Christine Blasey Ford is the woman who accused Supreme Court nominee Brett M. Kavanaugh of sexually assaulting her some 36 years ago at a party with other high school kids. She claims that Kavanaugh and Mark Judge were in the room with her, locked the door, while Kavanaugh attempted to strip her by forcing off her bathing suit. She relates that they had all been drinking and Kavanaugh was quite drunk when he attacked her. Luckily she escaped the room.
She does not seem to remember the year when this happened or where this party was held. Certainly 36 years is a long time and we know that memories fade as the years go on and that many memories are inaccurate or false.
Did this happen? I have no idea. Did something happen to her but with someone else? I have no idea. Is this a false memory? I have no idea. Was she so high that she really has little memory of this? I have no idea. Is she a liar? I have no idea.
But I do have an idea about one thing regarding this situation. Many news programs and journalists are saying that Ford passed a “lie detector” exam. These statements take for granted that “lie detector” tests (polygraph tests) are accurate measures of truthfulness when that is not totally true. Here is a quick synopsis from the web site http://www.apa.org/research/action/polygraph.aspx
Significance & Practical Application
Polygraph testing has generated considerable scientific and public controversy. Most psychologists and other scientists agree that there is little basis for the validity of polygraph tests. Courts, including the United States Supreme Court (cf. U.S. v. Scheffer, 1998 in which Dr.’s Saxe’s research on polygraph fallibility was cited), have repeatedly rejected the use of polygraph evidence because of its inherent unreliability. Nevertheless, polygraph testing continues to be used in non-judicial settings, often to screen personnel, but sometimes to try to assess the veracity of suspects and witnesses, and to monitor criminal offenders on probation. Polygraph tests are also sometimes used by individuals seeking to convince others of their innocence and, in a narrow range of circumstances, by private agencies and corporations.
The development of currently used “lie detection” technologies has been based on ideas about physiological functioning but has, for the most part, been independent of systematic psychological research. Early theorists believed that deception required effort and, thus, could be assessed by monitoring physiological changes. But such propositions have not been proven and basic research remains limited on the nature of deceptiveness. Efforts to develop actual tests have always outpaced theory-based basic research. Without a better theoretical understanding of the mechanisms by which deception functions, however, development of a lie detection technology seems highly problematic.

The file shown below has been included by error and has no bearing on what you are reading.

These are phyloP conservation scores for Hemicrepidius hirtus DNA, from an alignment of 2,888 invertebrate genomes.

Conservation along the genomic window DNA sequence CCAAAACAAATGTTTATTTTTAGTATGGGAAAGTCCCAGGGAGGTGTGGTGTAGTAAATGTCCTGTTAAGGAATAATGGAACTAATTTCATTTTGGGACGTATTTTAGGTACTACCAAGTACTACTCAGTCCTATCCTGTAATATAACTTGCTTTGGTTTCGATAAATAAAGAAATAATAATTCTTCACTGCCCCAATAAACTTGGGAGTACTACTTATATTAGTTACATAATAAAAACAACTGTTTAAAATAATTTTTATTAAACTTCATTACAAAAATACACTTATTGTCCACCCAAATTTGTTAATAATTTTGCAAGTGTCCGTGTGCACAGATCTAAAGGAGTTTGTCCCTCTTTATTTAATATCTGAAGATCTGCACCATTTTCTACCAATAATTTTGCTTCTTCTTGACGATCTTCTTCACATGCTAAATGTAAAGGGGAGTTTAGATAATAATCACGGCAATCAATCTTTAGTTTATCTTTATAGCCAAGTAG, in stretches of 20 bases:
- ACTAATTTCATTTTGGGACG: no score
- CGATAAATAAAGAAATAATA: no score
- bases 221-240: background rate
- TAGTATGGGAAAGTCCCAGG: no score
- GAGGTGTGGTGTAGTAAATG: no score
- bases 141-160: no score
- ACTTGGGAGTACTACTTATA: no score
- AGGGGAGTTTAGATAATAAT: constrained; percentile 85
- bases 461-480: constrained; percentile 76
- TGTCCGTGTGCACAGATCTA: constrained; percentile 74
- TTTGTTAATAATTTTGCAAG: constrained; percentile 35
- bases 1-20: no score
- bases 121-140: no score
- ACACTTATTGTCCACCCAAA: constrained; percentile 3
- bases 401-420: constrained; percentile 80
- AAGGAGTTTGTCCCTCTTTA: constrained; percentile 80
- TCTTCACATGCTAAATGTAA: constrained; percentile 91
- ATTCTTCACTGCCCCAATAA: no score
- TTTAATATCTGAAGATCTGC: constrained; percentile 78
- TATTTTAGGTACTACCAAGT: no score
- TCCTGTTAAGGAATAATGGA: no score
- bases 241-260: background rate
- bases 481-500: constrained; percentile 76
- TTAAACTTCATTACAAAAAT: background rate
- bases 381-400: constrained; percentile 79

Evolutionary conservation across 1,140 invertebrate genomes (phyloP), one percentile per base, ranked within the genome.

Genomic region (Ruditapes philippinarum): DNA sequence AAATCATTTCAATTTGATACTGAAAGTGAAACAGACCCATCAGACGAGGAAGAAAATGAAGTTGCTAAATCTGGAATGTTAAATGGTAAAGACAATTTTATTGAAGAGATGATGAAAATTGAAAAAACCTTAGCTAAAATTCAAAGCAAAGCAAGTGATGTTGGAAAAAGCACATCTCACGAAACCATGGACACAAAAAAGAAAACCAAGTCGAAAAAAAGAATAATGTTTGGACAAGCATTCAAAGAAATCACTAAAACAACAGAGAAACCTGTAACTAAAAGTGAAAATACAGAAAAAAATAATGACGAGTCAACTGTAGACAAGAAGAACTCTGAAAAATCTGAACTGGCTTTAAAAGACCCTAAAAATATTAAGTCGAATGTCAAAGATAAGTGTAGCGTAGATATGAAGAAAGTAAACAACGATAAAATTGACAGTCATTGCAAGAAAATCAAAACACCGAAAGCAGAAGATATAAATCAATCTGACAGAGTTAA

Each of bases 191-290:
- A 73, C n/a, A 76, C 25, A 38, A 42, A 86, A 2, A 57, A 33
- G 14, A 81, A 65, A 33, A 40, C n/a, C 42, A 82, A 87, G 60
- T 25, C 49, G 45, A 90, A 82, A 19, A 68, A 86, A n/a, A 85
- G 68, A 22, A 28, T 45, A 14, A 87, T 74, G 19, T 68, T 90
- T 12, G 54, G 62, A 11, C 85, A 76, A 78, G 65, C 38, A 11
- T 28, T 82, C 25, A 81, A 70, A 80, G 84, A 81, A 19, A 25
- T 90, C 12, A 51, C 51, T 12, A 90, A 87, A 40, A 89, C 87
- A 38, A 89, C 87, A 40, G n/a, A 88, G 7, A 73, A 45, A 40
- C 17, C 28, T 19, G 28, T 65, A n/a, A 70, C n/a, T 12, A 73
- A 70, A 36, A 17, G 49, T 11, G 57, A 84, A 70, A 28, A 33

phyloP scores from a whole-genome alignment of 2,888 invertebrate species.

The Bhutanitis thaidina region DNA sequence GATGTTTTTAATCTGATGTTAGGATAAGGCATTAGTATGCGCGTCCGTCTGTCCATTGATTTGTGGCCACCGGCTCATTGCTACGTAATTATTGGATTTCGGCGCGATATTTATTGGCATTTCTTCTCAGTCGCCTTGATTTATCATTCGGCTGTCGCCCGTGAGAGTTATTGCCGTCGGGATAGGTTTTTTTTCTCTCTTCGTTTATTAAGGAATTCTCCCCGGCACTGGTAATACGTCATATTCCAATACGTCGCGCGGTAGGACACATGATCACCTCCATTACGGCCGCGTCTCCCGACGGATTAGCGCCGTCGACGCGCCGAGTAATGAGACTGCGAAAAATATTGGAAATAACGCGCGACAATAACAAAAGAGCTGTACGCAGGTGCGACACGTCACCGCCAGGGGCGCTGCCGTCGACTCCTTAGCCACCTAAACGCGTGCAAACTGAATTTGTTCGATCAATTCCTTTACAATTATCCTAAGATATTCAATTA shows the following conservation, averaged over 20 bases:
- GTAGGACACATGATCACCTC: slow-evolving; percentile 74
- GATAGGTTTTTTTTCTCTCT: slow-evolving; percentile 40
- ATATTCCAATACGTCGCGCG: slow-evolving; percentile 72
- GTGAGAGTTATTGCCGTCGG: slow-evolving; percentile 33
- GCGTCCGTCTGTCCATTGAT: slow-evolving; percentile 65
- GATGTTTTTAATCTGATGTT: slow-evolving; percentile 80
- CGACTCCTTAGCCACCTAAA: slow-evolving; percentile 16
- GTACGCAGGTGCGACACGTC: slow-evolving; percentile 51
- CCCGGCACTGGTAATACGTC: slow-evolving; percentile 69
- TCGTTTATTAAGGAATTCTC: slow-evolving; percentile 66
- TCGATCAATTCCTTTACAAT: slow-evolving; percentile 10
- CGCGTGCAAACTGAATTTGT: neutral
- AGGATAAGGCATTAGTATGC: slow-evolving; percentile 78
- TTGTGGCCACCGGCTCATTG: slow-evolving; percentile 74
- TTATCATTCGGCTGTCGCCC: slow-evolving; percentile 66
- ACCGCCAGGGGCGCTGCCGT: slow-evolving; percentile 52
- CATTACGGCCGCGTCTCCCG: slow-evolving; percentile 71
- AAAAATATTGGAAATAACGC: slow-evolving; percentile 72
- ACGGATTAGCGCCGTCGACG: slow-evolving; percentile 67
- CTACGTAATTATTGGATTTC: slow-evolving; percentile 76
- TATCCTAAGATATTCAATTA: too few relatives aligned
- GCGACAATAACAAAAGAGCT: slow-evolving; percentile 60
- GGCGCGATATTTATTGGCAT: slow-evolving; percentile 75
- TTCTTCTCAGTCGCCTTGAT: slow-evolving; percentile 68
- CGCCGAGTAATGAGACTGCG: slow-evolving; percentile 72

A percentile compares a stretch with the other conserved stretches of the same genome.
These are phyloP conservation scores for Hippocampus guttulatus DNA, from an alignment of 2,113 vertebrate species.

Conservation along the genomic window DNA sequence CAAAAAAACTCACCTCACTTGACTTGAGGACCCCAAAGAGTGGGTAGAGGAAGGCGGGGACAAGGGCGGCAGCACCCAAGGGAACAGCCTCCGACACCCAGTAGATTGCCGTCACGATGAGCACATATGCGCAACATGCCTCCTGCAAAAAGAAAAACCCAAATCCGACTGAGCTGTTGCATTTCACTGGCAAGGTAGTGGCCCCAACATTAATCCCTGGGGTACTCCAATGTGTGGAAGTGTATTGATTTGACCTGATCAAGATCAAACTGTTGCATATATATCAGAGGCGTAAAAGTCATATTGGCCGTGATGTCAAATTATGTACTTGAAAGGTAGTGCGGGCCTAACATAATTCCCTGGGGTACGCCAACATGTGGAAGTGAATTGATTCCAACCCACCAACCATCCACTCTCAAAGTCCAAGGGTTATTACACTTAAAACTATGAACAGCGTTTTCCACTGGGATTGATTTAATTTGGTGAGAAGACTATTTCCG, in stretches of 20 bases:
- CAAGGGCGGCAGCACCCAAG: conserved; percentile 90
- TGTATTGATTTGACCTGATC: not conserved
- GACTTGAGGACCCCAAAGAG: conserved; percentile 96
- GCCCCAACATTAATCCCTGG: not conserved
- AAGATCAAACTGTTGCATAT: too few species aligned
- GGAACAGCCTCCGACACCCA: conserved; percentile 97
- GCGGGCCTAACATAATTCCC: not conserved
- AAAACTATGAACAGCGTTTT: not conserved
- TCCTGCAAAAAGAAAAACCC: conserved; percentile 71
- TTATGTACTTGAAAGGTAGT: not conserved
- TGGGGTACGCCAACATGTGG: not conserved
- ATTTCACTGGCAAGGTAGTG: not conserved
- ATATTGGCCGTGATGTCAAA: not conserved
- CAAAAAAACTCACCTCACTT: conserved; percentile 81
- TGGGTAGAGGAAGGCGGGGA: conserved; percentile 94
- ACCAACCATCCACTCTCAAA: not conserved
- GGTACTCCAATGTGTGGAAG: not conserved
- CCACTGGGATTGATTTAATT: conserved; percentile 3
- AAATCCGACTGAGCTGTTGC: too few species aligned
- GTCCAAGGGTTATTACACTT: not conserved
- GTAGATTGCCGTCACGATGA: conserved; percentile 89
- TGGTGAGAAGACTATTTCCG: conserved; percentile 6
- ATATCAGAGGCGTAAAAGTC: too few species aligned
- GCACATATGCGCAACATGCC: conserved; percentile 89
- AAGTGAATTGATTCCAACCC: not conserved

For now, although the idea of a lie detector may be comforting, the most practical advice is to remain skeptical about any conclusion wrung from a polygraph.
[See below for cited resources and additional sources.]
So passing a “lie detector test” is a meaningless “accomplishment.” The test doesn’t detect lies. It seems it detects close to nothing.
Now the above web site is just one valid online source. You can go into the actual studies if you want or read Skeptic Magazine and Skeptical Inquirer to understand how rationalists and scientists prove polygraphs are unreliable tests.
So what is wrong here? Politicians are pushing this false narrative about the efficacy of “lie detector” tests. They are – in short – flat-out lying to the public.
And these are the liars we elect to lead our nation and judge the truth of the Kavanaugh/Ford situation.
Cited Research & Additional Sources
Kozel, F.A., Padgett, T.M. & George, M.S. (2004). A Replication Study of the Neural Correlates of Deception. Behavioral Neuroscience, 118(4): 852-56.
Lykken, D. (1998). A Tremor in the Blood: Uses and Abuses of the Lie Detector, 2d ed. New York: Perseus.
National Academy of Sciences (2002). The Polygraph and Lie Detection. Washington, DC: National Academy Press.
Saxe, L. (1991). Lying: Thoughts of an applied social psychologist. American Psychologist, 46(4): 409-15.
Saxe, L. & Ben-Shakhar, G. (1999). Admissibility of polygraph tests: The application of scientific standards post-Daubert. Psychology, Public Policy and the Law, 5(1): 203-23.